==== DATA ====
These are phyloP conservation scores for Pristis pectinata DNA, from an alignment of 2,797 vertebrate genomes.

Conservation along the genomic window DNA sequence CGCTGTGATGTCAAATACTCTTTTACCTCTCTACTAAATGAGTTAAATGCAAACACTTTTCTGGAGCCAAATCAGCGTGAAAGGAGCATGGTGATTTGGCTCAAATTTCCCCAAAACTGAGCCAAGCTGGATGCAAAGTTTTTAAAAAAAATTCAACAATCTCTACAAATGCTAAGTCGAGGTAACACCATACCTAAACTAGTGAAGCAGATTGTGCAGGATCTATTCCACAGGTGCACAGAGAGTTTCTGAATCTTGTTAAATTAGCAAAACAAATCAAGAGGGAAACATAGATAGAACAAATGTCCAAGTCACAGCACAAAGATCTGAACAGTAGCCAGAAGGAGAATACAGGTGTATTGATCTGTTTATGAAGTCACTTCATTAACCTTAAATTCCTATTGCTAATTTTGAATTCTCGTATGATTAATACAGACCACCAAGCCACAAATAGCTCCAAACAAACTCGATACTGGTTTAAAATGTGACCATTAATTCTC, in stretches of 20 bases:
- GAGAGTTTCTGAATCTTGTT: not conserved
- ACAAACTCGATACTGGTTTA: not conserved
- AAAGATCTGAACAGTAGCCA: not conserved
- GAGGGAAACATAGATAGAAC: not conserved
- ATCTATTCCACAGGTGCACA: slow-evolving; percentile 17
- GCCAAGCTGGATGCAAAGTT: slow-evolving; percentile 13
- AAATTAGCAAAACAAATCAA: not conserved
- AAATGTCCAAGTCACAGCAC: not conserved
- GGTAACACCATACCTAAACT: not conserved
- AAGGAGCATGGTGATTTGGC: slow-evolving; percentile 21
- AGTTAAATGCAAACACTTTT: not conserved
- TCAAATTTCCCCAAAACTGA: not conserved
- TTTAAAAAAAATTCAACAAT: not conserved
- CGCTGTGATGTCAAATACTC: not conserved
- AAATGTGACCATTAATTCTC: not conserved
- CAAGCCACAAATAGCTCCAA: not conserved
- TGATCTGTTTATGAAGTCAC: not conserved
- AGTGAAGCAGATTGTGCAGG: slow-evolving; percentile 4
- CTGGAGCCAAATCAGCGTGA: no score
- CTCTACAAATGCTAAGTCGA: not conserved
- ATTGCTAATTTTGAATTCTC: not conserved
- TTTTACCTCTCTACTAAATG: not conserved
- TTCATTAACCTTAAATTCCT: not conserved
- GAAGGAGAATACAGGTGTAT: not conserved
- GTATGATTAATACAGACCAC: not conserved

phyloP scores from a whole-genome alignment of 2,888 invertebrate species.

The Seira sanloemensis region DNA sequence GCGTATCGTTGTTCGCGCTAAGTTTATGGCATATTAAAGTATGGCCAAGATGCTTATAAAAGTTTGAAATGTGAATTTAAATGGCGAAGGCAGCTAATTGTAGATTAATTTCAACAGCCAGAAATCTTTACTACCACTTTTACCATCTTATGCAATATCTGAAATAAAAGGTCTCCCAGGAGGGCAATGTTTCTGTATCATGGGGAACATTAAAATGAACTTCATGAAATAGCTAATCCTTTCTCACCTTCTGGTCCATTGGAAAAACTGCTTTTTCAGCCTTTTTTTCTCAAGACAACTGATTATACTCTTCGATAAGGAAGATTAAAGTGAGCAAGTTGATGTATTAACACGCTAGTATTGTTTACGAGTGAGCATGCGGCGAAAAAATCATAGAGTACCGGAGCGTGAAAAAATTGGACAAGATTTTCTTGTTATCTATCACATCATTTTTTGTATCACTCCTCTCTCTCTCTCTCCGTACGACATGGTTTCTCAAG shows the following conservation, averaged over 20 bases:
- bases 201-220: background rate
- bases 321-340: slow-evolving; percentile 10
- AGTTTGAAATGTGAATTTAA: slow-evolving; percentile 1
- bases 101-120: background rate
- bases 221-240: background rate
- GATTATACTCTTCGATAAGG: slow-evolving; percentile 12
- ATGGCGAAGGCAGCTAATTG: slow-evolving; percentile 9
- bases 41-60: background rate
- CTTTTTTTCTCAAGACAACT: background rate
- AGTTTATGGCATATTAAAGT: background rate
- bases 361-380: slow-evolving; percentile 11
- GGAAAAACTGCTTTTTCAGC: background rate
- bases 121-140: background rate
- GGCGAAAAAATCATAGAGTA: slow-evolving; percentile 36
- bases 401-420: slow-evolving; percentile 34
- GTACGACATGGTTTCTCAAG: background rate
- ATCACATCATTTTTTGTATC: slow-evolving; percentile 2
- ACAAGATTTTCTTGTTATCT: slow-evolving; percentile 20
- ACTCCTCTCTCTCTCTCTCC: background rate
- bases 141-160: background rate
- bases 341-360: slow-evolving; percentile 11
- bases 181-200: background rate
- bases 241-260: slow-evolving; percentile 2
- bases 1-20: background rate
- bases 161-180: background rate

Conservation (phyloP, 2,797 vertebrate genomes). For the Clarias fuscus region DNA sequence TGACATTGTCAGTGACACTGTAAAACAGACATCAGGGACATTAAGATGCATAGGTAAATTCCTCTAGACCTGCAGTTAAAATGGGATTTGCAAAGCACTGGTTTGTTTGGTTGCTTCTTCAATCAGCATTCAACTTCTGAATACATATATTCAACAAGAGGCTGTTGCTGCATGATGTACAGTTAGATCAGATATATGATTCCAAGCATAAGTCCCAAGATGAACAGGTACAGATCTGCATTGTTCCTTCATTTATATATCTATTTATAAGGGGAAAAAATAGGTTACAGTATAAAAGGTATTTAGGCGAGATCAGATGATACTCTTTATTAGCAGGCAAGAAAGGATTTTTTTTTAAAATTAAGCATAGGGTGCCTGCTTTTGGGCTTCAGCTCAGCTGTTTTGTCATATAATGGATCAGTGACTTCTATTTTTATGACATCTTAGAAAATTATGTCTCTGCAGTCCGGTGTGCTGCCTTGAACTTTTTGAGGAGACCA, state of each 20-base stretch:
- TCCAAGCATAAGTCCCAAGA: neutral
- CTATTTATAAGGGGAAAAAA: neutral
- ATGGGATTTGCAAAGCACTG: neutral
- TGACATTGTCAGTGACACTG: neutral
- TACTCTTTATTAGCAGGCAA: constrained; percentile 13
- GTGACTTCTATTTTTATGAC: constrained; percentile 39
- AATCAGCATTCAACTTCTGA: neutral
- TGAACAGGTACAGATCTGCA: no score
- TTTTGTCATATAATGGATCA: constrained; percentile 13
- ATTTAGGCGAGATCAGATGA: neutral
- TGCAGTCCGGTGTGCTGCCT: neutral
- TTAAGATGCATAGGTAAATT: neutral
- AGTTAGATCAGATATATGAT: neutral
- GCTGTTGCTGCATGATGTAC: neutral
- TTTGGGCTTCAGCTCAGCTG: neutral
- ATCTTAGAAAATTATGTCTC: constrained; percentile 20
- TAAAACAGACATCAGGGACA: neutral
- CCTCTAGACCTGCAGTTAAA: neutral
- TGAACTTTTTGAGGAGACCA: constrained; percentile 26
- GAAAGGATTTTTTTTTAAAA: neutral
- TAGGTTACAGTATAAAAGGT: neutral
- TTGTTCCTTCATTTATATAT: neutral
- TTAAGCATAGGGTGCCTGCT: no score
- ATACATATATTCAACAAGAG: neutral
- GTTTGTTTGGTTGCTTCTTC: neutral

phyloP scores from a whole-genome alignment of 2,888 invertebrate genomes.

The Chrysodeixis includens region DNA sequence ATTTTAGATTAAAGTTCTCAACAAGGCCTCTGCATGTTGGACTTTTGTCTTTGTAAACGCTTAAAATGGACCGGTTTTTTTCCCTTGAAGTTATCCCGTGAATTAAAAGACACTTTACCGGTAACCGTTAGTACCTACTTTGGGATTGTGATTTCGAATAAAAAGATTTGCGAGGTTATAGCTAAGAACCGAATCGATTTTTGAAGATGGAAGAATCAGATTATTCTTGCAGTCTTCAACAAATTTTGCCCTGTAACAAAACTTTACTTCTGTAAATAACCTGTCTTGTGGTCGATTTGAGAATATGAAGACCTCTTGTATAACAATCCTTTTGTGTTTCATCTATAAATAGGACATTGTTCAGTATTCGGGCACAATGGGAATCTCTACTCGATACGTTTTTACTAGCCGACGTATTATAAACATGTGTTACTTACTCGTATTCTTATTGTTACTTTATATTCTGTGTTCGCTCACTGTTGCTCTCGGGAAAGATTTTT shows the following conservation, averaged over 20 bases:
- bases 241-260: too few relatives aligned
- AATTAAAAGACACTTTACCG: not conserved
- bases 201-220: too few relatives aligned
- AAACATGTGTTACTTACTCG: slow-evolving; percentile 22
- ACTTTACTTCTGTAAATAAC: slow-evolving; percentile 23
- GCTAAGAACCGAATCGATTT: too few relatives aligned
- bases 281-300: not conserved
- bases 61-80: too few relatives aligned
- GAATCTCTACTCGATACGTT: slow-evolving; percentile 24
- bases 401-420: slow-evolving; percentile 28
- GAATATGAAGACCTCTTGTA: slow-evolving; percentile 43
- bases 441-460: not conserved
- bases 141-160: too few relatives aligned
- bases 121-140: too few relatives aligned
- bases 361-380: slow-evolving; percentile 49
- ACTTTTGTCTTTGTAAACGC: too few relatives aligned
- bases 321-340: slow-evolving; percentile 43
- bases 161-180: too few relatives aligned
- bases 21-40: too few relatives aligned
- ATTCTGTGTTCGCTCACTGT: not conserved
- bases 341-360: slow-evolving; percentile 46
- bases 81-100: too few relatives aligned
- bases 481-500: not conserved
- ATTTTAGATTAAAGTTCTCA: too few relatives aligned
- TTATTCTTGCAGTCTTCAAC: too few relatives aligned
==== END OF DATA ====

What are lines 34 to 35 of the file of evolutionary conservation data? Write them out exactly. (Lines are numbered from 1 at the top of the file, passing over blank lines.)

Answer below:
- bases 221-240: background rate
- GATTATACTCTTCGATAAGG: slow-evolving; percentile 12